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Top wedding Photography Tips for Beginners

Amanda and James QVB Wedding-24
  • Meet and talk with the couple beforehand, and discuss what images they are looking for. Make a list, which will be your minimal requirement.
  • Show the couple other shots you have done. They will probably want to recreate a few images/ideas.
  • Get every combination of shots with relatives. If a few don’t get used, that’s ok.
  • The secret art to this type of photography is to capture everything important about the day while discreetly staying in the background. Observe all without being observed.
  • Scout the Location. Find out where the couple will be taking their vows. Find a great place to stand in order to capture the images you/they are wanting. A few test shot might prove useful latter on. Pay particular attention to lighting conditions and potential backgrounds.
  • Find the little details, and capture them. We mean macro shots – the ring, the bride’s glove, a single flower, table setting, cake topper …etc. Having small and large images of a wedding gives a sense of epis scale.
  • A big group shot is pretty much essential. Take several of these, even if only one ends up being used. Look for some good locations beforehand.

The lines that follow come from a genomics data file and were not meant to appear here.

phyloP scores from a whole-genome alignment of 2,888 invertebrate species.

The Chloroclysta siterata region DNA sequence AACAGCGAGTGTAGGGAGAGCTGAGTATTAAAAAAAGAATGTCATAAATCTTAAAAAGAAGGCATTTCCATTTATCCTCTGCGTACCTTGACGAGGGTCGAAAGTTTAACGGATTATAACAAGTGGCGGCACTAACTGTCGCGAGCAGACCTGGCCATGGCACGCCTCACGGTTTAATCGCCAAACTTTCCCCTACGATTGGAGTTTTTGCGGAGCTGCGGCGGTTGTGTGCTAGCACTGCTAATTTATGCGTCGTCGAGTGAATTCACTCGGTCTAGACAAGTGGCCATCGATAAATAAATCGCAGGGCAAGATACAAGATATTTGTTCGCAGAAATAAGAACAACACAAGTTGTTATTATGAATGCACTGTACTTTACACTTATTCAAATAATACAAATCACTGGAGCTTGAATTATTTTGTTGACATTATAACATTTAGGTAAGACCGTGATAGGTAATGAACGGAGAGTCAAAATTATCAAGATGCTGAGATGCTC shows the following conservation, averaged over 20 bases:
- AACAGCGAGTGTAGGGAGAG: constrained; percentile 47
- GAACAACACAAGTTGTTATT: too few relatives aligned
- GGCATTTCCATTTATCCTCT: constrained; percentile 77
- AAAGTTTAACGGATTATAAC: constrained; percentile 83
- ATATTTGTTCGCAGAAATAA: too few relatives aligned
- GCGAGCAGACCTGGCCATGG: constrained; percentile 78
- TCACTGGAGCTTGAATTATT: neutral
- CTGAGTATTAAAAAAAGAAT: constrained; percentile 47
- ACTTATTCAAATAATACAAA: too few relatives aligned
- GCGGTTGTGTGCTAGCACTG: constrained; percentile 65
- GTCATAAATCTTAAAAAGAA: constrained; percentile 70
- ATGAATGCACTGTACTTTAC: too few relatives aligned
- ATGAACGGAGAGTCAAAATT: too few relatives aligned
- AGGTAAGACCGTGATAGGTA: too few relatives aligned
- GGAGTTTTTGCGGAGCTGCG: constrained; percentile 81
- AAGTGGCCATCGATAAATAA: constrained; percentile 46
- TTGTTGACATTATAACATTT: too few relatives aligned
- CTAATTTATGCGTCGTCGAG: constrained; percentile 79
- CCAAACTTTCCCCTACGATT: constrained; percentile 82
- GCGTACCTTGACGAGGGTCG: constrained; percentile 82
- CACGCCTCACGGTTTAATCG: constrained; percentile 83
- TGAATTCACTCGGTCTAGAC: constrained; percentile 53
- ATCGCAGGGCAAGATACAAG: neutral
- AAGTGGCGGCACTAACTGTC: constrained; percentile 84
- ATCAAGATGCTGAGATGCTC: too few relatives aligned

• A second camera with a different lens can make all the difference. It is too time consuming to keep changing the lens on the day.
  • Aim to include anything that adds to the uniqueness or atmosphere of this particular wedding
  • Lighting is always important. Photoshop will compensate for some smaller lighting issues, but larger problems are difficult and time consuming to fix. Better to get the image right first time.
  • Shoot in RAW or the equivalent uncompressed file type. This will give you more leeway when editing photos, and will simply give better images.
  • Don’t delete any bad shots. Some great images can be made by cropping some shots that initially looked like mistakes.
  • Continual shooting mode, several fast images all in a row, can be extremely useful. There will only be one chance of capturing the Jewish bride stamping on the glass; continual shooting mode will give you several images to choose from. It is also useful for posed shots, as a shot of people after they pose can sometime be the best image.
  • Try a few odd angles and perspective, as long as you don’t miss a good shot.
  • Have more data memory for your camera than anticipated. Memory devices are cheap these days. Have room to spare.

 

Being a Sydney Wedding photographer for many years we have learnt what works, but also that no two situations are alike. No checklist will cover all weddings photo requirements, but a unique list for each wedding goes a long way towards getting the best result. The professional Wedding photographer knows this, and is always open to the changing situation.

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